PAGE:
Q: Are men as animalistic as society portrays them to be when it comes to self-control and sexuality?
There are animalistic men in society, but these men are not the barometer by which all men should be measured. Similar to the fact that the news does not cover stories about all the planes that land safely each day, while the majority of men practice self-control, there are few public accolades for doing what you are supposed to do. Rather than ignore the obvious, let’s focus on the most evident lack of self-control and sexuality when it comes to men and women…
As many of you have noticed, I do not talk about rape. I am not immune or blind to the echo-chambers in the blogosphere on the topic, but I have largely and purposefully chosen to remain on the sidelines. I am not positive the Internet is a place to have conducive, meaningful discussions about rape, rape prevention, and rape culture. There are (justifiably) too many raw emotions, and such discussions usually dissolve to finger-pointing and trolling rather than meaningful discussion or solutions. However, today I am going to do my best to respectfully provide my opinion on the subject.
One in three women will be raped, beaten, coerced into sex or otherwise abused in her lifetime. I am not absolving men who perpetuate such crimes, and I am definitely not blaming their victims. However, this statistic shows that two in three women will not experience such unfortunate fates, so the majority of men in the world are in fact not committing such crimes. Sadly, some men are truly animalistic by their very nature, but some other men are the byproducts of the society in which they live. In my opinion, one of the overlooked issues when it comes to rape and rape culture is not that we have a rape culture (in America). The larger problem is that we encourage a culture of silence, in which rape-culture is a subset.
The fact that we promote a culture of silence permeates a plethora of issues. For example, a culture of silence allows cities like Chicago to dissolve into violence with annual homicide rates greater than most war zones; it allows a majority of financial institutions to drive the global economy into near collapse while only a minority of these same financial institutions is ever held legally responsible; and finally, as it pertains to today’s topic, it allows rapes to occur, then blame the victims (men and women) for “allowing” themselves to get raped (the phenomenon known as “victim blaming”). This is a very real problem, and these are only a few examples of an infinite number of issues that negatively impact our society, which I believe, are all allowed to fester under an overarching umbrella of a culture of silence. A culture of silence discourages at best, and punishes at worst, those who dare have the courage to speak out against the expectation that they remain silent. To address these many underlying issues, we must recognize this overlapping issue. Attempting to address the offspring of this larger issue of repressive, expectant silence without addressing the root cause of the problem is the equivalent of trying to chop down a tree by breaking off the branches.
These underlying issues will continue to grow (although rape, homicide, and violent crimes is statistically lower than ever, one rape, violent/preventable death is theoretically one too many) as long as a cultural of intolerance for victims and silence about that intolerance exist. It is difficult, if not outright impossible, to move towards a solution when we refuse to talk openly about the problem. While it may be easier to believe that all men contribute or actively participate in these problems, the truth of the matter is that many men do and will not. Yet, those men who have the audacity to speak out are often chastised, their motives questioned, and their thoughts dismissed since their faces are not representative of the more familiar victims of the crime. In some people’s minds, the majority of men are representative of the crimes perpetrated by a minority of men, rather than recognizing that some men are hostages tangled in the same web of injustice—these type of men can identify personally or know daughters, wives, sisters, and mothers who suffered similarly unfortunate fates.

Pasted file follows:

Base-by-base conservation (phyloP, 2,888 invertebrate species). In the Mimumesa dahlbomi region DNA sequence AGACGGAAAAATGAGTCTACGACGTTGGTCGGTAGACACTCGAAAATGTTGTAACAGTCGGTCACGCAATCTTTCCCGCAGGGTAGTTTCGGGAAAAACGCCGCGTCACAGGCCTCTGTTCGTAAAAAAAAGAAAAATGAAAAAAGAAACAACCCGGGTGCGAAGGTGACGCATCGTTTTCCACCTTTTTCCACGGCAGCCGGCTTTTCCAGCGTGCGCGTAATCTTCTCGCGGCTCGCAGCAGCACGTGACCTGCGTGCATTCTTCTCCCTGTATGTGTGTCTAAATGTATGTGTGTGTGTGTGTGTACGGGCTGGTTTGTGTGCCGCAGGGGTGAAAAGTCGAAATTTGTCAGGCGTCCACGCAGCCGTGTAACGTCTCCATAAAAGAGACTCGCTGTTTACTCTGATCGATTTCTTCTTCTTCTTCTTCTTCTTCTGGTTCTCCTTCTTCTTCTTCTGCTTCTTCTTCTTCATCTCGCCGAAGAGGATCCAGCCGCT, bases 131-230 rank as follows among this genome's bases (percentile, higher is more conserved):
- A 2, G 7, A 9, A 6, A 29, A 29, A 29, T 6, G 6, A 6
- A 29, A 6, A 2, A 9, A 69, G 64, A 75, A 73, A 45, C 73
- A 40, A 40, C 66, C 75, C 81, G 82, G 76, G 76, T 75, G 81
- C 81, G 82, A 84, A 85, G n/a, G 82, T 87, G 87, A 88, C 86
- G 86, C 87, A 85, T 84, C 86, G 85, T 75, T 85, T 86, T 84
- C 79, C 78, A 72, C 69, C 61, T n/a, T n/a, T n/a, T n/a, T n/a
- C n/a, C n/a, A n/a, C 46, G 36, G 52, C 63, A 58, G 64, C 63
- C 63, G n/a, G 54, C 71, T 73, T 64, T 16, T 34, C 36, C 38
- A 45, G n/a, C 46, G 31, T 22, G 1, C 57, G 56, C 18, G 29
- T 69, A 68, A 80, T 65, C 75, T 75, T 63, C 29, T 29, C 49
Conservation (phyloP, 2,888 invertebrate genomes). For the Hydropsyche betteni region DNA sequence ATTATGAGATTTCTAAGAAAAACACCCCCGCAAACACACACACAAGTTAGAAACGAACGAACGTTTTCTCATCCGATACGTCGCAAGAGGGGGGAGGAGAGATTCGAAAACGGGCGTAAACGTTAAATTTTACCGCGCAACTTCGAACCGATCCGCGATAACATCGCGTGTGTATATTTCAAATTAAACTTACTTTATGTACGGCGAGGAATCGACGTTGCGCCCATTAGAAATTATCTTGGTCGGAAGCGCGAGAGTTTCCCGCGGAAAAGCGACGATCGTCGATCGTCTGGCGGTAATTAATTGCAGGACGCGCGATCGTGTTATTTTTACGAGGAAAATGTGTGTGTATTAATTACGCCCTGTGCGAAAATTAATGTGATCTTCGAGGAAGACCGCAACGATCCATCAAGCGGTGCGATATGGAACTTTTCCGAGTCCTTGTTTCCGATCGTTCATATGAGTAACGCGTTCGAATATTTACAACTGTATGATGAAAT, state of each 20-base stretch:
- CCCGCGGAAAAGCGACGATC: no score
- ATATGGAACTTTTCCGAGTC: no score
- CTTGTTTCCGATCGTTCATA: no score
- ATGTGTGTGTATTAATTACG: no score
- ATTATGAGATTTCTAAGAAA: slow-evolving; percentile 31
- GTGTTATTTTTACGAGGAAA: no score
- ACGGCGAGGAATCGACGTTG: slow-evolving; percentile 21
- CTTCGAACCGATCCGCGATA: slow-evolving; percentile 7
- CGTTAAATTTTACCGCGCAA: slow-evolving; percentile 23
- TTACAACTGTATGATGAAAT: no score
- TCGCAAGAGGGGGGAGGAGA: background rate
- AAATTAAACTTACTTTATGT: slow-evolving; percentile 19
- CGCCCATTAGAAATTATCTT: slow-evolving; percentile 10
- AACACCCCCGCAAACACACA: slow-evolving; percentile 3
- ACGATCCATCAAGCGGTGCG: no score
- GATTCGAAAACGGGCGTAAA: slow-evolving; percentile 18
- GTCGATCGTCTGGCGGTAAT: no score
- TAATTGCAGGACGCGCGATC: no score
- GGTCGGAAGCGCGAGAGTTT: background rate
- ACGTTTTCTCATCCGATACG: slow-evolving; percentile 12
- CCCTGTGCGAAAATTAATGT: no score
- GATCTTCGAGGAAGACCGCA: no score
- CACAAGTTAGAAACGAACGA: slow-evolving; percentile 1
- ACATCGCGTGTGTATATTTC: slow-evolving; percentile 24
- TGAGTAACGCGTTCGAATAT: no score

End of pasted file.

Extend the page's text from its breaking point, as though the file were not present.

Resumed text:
Unlike some have written, I believe the first and easiest step is not to “teach men not to rape” or to “teach women not to get raped.” Instead, both men and women would benefit from focusing on teaching men to respect women as equals and women to respect and recognize themselves as equals to men. A number of these issues arise because a number of men (and some women) see themselves as unequal, often times below the former. It is much easier to repress or look down upon the rights of another human being when you do not see them as your equal. This has been demonstrated throughout history, with slavery being the most obvious example. In order to repress another or seek power over another, you often have to see them as below you or “second class.” I believe a good first step, would be to teach men to recognize and respect women as their equals – a direction, for the record, I believe we are moving in but obviously, we are not there yet.
WisdomIsMisery aka WIM uses his background as an internal auditor to provide objective, yet opinionated, qualitative and quantitative analysis on life, love, and everything in between. WIM is not a model, a model citizen, or a role model. See more of WIM on his weekly write-ups for SBM, on Twitter @WisdomIsMisery.